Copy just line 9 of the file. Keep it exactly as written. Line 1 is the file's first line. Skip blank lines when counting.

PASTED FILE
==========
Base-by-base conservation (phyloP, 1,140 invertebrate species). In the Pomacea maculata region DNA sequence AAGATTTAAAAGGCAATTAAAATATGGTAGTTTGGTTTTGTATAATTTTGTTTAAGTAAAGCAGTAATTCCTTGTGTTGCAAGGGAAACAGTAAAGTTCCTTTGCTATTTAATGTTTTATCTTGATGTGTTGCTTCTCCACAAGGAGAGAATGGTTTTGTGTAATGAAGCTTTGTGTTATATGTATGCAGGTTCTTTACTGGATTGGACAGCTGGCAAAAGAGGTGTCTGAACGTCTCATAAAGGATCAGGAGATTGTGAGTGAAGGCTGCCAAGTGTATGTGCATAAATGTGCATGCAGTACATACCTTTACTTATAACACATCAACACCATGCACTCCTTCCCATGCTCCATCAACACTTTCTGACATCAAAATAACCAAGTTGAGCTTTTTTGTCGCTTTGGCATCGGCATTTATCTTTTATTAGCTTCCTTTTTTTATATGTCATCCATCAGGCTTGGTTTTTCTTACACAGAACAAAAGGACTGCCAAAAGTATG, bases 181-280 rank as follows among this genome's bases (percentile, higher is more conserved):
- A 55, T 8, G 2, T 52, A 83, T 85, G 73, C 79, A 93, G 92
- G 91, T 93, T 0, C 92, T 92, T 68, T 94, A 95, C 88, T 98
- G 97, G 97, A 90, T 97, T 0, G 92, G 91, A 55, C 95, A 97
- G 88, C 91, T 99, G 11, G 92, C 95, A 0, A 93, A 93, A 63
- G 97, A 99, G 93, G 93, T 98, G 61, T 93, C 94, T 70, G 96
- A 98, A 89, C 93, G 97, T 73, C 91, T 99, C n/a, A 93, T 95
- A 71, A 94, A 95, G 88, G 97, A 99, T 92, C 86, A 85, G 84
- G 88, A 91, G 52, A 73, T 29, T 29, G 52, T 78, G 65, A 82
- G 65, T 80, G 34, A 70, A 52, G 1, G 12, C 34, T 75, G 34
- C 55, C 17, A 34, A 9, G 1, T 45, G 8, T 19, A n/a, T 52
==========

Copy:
- G 88, A 91, G 52, A 73, T 29, T 29, G 52, T 78, G 65, A 82